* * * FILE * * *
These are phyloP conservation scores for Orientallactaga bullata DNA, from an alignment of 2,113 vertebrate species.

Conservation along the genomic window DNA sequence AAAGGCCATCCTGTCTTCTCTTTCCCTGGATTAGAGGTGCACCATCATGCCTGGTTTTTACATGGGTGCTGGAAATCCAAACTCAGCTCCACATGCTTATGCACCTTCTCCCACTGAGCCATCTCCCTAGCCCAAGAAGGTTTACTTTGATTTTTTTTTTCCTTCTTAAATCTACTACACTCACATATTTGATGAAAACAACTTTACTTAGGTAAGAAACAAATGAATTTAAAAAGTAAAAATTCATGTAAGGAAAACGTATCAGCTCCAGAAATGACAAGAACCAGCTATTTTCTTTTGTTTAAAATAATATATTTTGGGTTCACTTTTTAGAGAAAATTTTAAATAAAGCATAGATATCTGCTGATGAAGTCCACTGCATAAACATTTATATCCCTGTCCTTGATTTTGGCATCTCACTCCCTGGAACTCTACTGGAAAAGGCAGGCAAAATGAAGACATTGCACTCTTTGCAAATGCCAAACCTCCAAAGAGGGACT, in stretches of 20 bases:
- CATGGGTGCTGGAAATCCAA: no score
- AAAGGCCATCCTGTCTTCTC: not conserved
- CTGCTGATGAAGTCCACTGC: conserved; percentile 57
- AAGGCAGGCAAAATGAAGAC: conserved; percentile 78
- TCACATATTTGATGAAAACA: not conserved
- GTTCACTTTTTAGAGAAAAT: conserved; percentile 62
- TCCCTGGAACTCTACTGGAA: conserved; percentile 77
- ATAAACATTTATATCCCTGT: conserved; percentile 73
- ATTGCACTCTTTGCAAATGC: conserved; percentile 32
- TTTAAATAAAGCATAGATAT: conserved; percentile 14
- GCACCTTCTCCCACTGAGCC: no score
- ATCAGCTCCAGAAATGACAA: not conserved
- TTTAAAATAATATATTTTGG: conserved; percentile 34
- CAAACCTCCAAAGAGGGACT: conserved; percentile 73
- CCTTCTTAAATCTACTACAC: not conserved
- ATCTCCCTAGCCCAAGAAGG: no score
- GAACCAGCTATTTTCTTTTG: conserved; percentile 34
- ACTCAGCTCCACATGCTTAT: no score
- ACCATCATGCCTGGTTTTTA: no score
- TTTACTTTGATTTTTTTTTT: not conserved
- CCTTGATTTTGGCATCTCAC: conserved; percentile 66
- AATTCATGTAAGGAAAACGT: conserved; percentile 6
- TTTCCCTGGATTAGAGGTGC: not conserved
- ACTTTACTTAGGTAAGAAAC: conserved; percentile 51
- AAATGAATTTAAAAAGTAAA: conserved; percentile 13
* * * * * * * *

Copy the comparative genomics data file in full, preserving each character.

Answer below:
These are phyloP conservation scores for Orientallactaga bullata DNA, from an alignment of 2,113 vertebrate species.

Conservation along the genomic window DNA sequence AAAGGCCATCCTGTCTTCTCTTTCCCTGGATTAGAGGTGCACCATCATGCCTGGTTTTTACATGGGTGCTGGAAATCCAAACTCAGCTCCACATGCTTATGCACCTTCTCCCACTGAGCCATCTCCCTAGCCCAAGAAGGTTTACTTTGATTTTTTTTTTCCTTCTTAAATCTACTACACTCACATATTTGATGAAAACAACTTTACTTAGGTAAGAAACAAATGAATTTAAAAAGTAAAAATTCATGTAAGGAAAACGTATCAGCTCCAGAAATGACAAGAACCAGCTATTTTCTTTTGTTTAAAATAATATATTTTGGGTTCACTTTTTAGAGAAAATTTTAAATAAAGCATAGATATCTGCTGATGAAGTCCACTGCATAAACATTTATATCCCTGTCCTTGATTTTGGCATCTCACTCCCTGGAACTCTACTGGAAAAGGCAGGCAAAATGAAGACATTGCACTCTTTGCAAATGCCAAACCTCCAAAGAGGGACT, in stretches of 20 bases:
- CATGGGTGCTGGAAATCCAA: no score
- AAAGGCCATCCTGTCTTCTC: not conserved
- CTGCTGATGAAGTCCACTGC: conserved; percentile 57
- AAGGCAGGCAAAATGAAGAC: conserved; percentile 78
- TCACATATTTGATGAAAACA: not conserved
- GTTCACTTTTTAGAGAAAAT: conserved; percentile 62
- TCCCTGGAACTCTACTGGAA: conserved; percentile 77
- ATAAACATTTATATCCCTGT: conserved; percentile 73
- ATTGCACTCTTTGCAAATGC: conserved; percentile 32
- TTTAAATAAAGCATAGATAT: conserved; percentile 14
- GCACCTTCTCCCACTGAGCC: no score
- ATCAGCTCCAGAAATGACAA: not conserved
- TTTAAAATAATATATTTTGG: conserved; percentile 34
- CAAACCTCCAAAGAGGGACT: conserved; percentile 73
- CCTTCTTAAATCTACTACAC: not conserved
- ATCTCCCTAGCCCAAGAAGG: no score
- GAACCAGCTATTTTCTTTTG: conserved; percentile 34
- ACTCAGCTCCACATGCTTAT: no score
- ACCATCATGCCTGGTTTTTA: no score
- TTTACTTTGATTTTTTTTTT: not conserved
- CCTTGATTTTGGCATCTCAC: conserved; percentile 66
- AATTCATGTAAGGAAAACGT: conserved; percentile 6
- TTTCCCTGGATTAGAGGTGC: not conserved
- ACTTTACTTAGGTAAGAAAC: conserved; percentile 51
- AAATGAATTTAAAAAGTAAA: conserved; percentile 13